NCDs and LCDs

The “isolated” issues surround National Coverage Determinations (NCDs) and Local Coverage Determinations (LCDs). This AACE document defines these terms as follows: “NCDs (National Coverage Determinations) and LCDs (Local Coverage Determinations) are decisions by Medicare and their administrative contractors that provide coverage information and determine whether services are reasonable and necessary on certain services offered by participating providers.” Translation: NCDs and LCDs outline allowable diagnosis codes for payment—which means that when there’s an issue affecting these policies, claims don’t get paid.


In the case of NCDs, claims have been inappropriately rejected or denied. CMS has indicated it is committed to resolving these issues quickly. Specifically, the organization is:

  • automatically reprocessing wrongly rejected or denied claims (in most cases), without requiring any action or additional fees from the affected providers;
  • providing further clarification on, and refinement of, NCDs;
  • creating a permanent system to resolve issues by January 4, 2016; and
  • making information available on Medicare Administrative Contractors (MAC) websites.


Some MACs failed to update certain LCD criteria, which resulted in additional errors. CMS is postponing processing these claims until the updates are complete. In the future, if any claims come in with these same errors, CMS will pause processing until the MACs make the required updates. If providers have any questions, they should contact the appropriate MAC.


Before October 1, CMS made it a point to announce its ICD-10 readiness. Even back in July, the testing results touted success: “the agency stated that its last test run resulted in an 87 percent claims acceptance rate of the 29,286 tests the agency received. The rejection rate for ICD-10 errors was 1.8 percent and the rejection rate for ICD-9 errors was 2.6 percent.” Furthermore, CMS repeatedly assured providers that they had enough resources and staff to effectively handle the transition. In essence, CMS appeared to be totally prepared to tackle the transition.

Or Not

Now, it appears that CMS wasn’t as prepared as we’d all hoped—and believed. Plus, as this Healthcare Payer News article points out, “it’s worth keeping in mind that the government agency has taken several temporary steps to smooth the transition to ICD-10 which may be masking problems that could manifest themselves down the road.” Ouch. But, CMS isn’t the only entity that could encounter problems. This Healthcare Finance article also gives a grim forecast for providers: “Providers that considered themselves unprepared for ICD-10 as October 1 approached shouldn’t assume their currently low claims rejection rates mean their self-assessment was overly pessimistic. If they felt they were unprepared, they probably were. And if they were unprepared for ICD-10 on October 1, they probably still are.”


As explained here, “CMS contractors have moved quickly to take action, such as temporarily suspending edits and/or claims, making fixes as quickly as possible, and reprocessing claims to minimize impact on providers.” That may be reassuring, but we’ve yet to see whether providers themselves were truly ready for the transition.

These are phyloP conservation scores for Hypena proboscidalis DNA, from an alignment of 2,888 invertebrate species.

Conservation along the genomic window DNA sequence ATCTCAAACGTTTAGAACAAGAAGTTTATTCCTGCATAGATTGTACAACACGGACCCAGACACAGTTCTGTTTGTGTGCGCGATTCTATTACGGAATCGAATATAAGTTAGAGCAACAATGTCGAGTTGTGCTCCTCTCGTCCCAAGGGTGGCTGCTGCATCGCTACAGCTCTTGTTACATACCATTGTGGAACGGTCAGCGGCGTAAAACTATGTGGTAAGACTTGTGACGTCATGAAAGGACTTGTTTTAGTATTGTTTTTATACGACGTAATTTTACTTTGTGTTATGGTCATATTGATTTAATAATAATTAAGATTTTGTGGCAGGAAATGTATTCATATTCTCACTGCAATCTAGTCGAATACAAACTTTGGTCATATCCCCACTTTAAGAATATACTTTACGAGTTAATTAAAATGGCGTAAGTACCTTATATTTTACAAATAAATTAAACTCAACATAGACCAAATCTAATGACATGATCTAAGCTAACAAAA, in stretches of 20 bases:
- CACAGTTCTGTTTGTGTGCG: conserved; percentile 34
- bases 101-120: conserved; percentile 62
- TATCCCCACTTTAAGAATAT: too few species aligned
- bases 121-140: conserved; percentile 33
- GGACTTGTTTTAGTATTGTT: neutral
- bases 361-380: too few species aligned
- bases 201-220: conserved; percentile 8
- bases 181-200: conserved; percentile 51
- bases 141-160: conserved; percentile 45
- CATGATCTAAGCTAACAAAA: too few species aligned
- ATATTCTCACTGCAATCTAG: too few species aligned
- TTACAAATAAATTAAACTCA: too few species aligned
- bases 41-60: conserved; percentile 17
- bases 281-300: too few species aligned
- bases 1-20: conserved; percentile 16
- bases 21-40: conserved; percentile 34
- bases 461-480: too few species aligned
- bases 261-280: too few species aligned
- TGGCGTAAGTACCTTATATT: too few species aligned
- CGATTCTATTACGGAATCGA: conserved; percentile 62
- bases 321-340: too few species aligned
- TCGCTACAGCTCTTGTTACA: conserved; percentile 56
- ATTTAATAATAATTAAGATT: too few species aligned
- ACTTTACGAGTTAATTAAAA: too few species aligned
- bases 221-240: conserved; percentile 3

How Are Providers Handling the Switch?

November 20th, 2015
ICD-10, Insurance, Transition

So far, ICD-10 has arrived on the healthcare scene with very little fanfare. And we haven’t witnessed any major roadblocks or negative impacts on payers, claims, or payments. So with that in mind, how are providers handling the switch?


One of the biggest fears providers had going into the ICD-10 transition was the potential for a huge loss in productivity. So far, though, providers haven’t reported any massive interruptions to their daily workflows. But, could that be because their claims haven’t been denied yet? As this Politico New York article explains, we’ve yet to see ICD-10’s true impact across the board: “One month into the transition to a new, expansive coding system for diseases and health problems, health care providers say it’s still too early to know what sort of repercussions the new system will have on their operations.” As more data comes in about claims and payments—or denials—providers will have a better sense of whether their productivity will suffer moving forward (i.e., how much time they’ll spend correcting and resubmitting claims).


One aspect of ICD-10 that providers worked hard to prepare for was the inevitable change in their coding process. Because the new code set is much more specific, they had to adjust their coding habits to code more accurately. And in these beginning stages, it looks like their efforts are paying off—at least according to this RevCycle Intelligence article: “Nearly 1,000,000 ICD-10 claims were successfully processed the first time around within the first three weeks of October.”

But, to keep this momentum going, providers can’t kick back and get comfortable with their current habits. This Modern Medicine Network article stresses the importance of constant attention to detail and evaluation of processes: “Providers will continue to require coaching on documenting to ICD-10 level specificity and the importance of providing it from the time care is being authorized, all the way through the patient’s treatment plan.”